However, Brexit would not be the cause of these developments, but was itself a manifestation of underlying tendencies bound up with the breakdown of the capitalist profit system, which, just as in the 1930s, was the driving force for a new world war.
Schwarz reviewed the panicked response of the European bourgeoisie to this development. In particular, he drew attention to the German press, including Der Spiegel, whose latest magazine—written in English and German—was headlined “Please don’t go.”
The editorial stated that withdrawal would accelerate the disintegration of Europe into hostile and competing national states, warning that the referendum was “about nothing less than the future of the peace project started in 1946 by erstwhile enemy nations on a devastated continent…”
Setting out its broader implications, it continued, “Britain is a bridge between Europe and the US. If Britain leaves the EU on this side of the Atlantic while Donald Trump becomes president on the other, then seemingly permanent alliances will wobble.”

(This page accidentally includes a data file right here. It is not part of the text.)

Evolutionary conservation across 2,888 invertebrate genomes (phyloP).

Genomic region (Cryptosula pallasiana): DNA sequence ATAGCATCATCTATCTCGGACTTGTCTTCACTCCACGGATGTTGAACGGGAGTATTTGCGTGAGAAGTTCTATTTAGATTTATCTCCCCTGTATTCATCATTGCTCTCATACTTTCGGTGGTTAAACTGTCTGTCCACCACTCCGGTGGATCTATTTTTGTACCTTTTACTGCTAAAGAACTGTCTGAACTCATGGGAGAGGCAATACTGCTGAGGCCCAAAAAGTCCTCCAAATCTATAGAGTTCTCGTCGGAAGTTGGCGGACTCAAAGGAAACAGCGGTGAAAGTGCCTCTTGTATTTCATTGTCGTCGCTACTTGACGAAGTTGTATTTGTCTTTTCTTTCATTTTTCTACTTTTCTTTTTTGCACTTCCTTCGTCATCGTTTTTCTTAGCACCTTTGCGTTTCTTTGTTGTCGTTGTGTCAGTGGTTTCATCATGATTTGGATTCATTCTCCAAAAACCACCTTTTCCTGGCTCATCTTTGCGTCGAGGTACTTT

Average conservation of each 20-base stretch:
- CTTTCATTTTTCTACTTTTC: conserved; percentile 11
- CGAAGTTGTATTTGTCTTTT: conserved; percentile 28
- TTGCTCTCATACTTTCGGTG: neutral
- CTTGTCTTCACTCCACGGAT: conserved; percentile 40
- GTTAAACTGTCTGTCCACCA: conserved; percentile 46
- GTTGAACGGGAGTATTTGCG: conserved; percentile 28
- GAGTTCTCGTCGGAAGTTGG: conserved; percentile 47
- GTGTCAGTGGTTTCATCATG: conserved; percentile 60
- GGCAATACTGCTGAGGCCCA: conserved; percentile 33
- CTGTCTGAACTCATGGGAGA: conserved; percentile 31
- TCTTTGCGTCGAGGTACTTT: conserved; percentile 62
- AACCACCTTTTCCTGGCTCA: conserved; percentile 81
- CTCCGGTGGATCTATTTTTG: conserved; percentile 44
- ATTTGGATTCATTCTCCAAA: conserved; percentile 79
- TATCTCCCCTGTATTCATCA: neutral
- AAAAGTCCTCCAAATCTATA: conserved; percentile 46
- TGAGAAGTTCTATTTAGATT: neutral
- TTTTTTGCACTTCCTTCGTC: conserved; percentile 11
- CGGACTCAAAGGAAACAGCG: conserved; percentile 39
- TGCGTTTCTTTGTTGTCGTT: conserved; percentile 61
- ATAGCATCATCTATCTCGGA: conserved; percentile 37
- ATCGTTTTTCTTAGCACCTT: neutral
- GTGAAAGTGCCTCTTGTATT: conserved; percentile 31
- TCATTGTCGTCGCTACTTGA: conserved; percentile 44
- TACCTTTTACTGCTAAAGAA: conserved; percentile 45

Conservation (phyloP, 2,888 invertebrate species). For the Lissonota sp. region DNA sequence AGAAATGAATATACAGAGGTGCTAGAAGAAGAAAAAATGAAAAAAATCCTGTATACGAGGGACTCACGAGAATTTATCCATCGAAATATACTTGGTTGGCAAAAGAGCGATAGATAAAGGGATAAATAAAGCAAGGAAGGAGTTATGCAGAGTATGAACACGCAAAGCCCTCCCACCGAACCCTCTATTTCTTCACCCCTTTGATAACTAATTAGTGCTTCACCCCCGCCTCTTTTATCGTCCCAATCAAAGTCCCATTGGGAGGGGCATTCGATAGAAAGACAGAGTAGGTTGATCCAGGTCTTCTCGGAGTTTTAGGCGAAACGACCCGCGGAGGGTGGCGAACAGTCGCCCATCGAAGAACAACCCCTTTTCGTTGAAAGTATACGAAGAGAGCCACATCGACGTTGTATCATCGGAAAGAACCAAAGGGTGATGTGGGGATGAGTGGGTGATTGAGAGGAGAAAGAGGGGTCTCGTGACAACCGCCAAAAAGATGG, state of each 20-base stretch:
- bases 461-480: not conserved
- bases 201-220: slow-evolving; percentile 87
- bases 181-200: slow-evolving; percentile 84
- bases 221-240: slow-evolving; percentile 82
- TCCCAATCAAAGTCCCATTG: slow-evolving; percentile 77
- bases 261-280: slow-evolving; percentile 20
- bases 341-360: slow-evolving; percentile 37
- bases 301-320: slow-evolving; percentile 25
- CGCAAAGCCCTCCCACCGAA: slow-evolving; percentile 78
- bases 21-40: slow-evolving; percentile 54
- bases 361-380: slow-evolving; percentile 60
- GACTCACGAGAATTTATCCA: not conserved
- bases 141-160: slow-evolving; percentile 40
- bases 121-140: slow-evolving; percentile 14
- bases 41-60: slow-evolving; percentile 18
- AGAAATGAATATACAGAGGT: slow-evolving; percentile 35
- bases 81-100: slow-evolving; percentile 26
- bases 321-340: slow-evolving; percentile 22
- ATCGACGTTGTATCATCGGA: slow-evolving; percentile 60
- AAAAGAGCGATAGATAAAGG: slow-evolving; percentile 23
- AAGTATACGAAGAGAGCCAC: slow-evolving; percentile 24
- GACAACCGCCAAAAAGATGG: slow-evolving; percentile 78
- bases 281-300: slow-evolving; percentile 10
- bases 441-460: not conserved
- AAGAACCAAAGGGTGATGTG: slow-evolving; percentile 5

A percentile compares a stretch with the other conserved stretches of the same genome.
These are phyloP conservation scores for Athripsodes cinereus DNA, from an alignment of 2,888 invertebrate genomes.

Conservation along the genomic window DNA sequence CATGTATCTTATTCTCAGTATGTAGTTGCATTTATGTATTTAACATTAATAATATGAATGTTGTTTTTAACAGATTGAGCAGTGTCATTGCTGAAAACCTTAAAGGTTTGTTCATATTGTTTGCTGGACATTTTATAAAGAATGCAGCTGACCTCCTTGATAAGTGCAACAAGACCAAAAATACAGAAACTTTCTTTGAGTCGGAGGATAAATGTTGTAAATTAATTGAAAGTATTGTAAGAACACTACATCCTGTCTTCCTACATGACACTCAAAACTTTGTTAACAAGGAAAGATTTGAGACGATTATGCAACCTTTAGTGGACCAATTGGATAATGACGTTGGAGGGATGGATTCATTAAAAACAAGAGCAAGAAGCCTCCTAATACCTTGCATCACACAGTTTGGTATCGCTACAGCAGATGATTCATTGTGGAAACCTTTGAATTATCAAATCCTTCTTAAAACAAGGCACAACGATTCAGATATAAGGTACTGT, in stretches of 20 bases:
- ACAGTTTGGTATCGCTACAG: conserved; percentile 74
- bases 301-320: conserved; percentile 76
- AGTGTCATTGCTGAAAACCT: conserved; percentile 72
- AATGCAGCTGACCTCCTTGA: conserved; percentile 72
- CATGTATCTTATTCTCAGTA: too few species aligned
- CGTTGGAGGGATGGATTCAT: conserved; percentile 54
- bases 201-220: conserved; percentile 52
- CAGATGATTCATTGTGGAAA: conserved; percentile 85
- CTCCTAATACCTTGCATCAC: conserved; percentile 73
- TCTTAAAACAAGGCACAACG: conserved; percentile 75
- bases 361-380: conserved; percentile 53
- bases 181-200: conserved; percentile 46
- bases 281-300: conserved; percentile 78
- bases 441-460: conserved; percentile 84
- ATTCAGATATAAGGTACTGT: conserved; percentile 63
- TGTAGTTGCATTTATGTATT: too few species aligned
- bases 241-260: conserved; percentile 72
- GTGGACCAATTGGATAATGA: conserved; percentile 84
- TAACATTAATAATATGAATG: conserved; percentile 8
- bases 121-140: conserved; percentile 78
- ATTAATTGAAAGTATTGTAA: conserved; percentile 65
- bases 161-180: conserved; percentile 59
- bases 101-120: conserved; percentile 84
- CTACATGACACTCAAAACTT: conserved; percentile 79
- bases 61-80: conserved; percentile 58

In a remarkable passage, it stated, “Following Brexit, Germany would lose an important ally and, as a large central power on the continent, it would be definitively condemned to take on the leadership role it never wanted.”
Though expressed politely, this must be read as a threat by the German bourgeoisie, Schwarz said, which had twice sought to conquer Europe by military force.
A Remain vote would not prevent these processes. While the repercussions might be less immediate, they would be no less dramatic. “The referendum will accelerate all the tendencies which have made the European Union the most hated institution on the continent,” he said, continuing and intensifying its role as the driving force of social attacks and deregulation, speeding up the transformation of EU into a police state and a military fortress. Indeed, the few benefits that the EU brought—the elimination of border controls, the possibility of working and studying in the country of one’s choice, a guarantee of certain democratic rights—are being done away with in the name of combating terrorism and deterring refugees.